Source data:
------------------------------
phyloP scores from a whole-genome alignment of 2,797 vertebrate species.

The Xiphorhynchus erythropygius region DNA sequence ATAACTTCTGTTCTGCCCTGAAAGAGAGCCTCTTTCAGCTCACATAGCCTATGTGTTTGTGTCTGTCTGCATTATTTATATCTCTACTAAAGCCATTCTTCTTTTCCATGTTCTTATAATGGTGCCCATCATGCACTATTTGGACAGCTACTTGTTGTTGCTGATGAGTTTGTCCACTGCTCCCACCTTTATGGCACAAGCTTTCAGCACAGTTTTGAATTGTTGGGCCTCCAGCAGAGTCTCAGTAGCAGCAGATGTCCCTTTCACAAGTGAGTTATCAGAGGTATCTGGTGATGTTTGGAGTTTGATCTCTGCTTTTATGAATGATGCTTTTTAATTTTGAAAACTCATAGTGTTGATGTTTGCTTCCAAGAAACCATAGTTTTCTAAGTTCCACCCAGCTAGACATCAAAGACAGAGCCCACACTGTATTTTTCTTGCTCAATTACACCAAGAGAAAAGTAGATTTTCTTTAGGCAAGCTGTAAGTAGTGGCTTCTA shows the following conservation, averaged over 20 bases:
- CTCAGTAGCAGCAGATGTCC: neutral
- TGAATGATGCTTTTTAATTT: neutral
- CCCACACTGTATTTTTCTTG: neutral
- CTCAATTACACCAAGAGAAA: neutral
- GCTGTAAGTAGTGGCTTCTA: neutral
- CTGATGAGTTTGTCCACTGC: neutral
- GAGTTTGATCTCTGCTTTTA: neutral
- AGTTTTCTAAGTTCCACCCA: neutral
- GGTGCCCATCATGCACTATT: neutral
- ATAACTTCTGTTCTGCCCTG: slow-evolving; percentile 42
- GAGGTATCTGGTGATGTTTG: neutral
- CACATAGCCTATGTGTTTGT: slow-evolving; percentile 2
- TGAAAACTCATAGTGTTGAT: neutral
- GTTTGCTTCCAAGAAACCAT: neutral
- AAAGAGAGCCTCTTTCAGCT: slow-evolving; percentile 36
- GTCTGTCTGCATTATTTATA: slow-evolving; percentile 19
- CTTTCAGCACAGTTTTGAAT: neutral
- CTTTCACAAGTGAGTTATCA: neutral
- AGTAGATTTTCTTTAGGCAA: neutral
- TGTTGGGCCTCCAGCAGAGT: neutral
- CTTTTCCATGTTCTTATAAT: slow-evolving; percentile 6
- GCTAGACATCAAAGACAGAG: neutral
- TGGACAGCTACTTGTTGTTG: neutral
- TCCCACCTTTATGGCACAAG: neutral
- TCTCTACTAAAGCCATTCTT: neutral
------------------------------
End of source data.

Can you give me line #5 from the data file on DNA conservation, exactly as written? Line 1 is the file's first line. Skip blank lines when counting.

- CCCACACTGTATTTTTCTTG: neutral